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Honda’s Fixed Prices Set to Cause a Stir

After a long time coming, Honda is almost ready to pull the trigger on its plans to move towards an agency model in the Australian new car market from July. For a long time, the brand’s future was subject to speculation as some wondered whether it might follow in the footsteps of Holden and exit the local car market.

Nonetheless, despite its commitment to Australian motorists, not everyone is particularly pleased about how things are about to unfold. Let’s take a look at some of the changes that motorists can expect when the new model comes into effect from mid-year.



What can new car buyers expect?

As of July 1st, 2021, Honda is slashing dealership numbers and adopting an agency model. To many, this may not mean anything, however, for the dealers involved, the first thing is an expected hit to jobs, particularly given the lower number of showrooms and staffing requirements that ensue.

When you enter a showroom from July 1, you will be dealing with an agent of the Honda company’s head office. So whereas showrooms and dealerships were often operated by separate groups, now you’ll effectively be liaising directly with the parent company, although stock will be held by Honda Australia. Dealer agents will no longer be commission-based, rather, they will earn a fee from the parent company.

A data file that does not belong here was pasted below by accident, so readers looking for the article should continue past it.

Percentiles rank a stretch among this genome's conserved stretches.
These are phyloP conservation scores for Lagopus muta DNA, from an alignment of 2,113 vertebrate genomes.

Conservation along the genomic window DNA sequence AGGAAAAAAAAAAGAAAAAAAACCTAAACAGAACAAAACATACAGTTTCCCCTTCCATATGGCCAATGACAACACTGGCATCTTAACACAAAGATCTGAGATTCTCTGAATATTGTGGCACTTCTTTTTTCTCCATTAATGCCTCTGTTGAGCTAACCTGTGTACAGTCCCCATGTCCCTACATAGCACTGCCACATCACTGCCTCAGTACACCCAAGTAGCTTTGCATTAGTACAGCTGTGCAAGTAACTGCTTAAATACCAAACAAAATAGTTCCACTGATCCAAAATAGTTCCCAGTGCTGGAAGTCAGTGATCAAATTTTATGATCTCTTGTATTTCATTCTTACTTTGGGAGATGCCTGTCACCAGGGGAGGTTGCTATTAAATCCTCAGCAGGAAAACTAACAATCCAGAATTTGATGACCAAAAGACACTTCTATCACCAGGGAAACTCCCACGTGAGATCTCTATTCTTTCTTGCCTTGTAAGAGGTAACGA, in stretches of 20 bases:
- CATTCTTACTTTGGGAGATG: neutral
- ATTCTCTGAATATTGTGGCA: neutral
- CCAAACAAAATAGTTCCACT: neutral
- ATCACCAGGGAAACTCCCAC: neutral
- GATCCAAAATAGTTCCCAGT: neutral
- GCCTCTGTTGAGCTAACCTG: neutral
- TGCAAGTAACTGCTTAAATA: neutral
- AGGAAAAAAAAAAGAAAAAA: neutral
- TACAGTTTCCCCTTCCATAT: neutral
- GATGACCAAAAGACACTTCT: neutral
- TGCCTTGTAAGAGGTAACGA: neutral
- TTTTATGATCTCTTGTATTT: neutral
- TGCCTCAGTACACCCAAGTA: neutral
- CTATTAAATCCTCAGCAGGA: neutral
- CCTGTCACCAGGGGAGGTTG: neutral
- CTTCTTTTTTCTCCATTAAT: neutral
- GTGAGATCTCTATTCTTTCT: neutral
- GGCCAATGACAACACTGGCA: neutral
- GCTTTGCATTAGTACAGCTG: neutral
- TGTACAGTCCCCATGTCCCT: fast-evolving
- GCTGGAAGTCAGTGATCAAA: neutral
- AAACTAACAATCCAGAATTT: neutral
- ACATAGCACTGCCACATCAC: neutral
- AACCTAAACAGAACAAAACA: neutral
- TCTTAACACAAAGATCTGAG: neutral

Because of these changes, however, prices are set to be fixed. That’s right, you heard it correctly. The days of haggling in a Honda showroom are set to be over, with the brand’s representatives recently even going so far as to say that negotiating the price of a Honda vehicle would no longer be a thing under any circumstances whatsoever.

If that wasn’t enough, new car buyers are also staring at reduced choice when it comes to the number of models available from Honda. The brand has cut its entry-level numbers and is prioritising SUVs, which is in line with the trend favouring SUVs of late.

What is the impact of this move?

Aside from the obvious, higher prices and less choice, the story isn’t over for new car buyers. There is also going to be more restricted levels of accessibility when it comes to servicing your Honda, which comes from the fact that a large number of Honda dealerships are set to fall by the wayside.

For Honda, naturally, its margins are expected to increase – and we’re tipping, quite handsomely. However, the brand has also gone on record to say that it not only expects but is ultimately pleased about the prospect that it will sell fewer vehicles across the Australian new car market.

A long-time favourite down under, and with many great names behind it over the years, it’s a shame that motorists now face an outcome where their choice, negotiating power and after-market support are set to be constrained.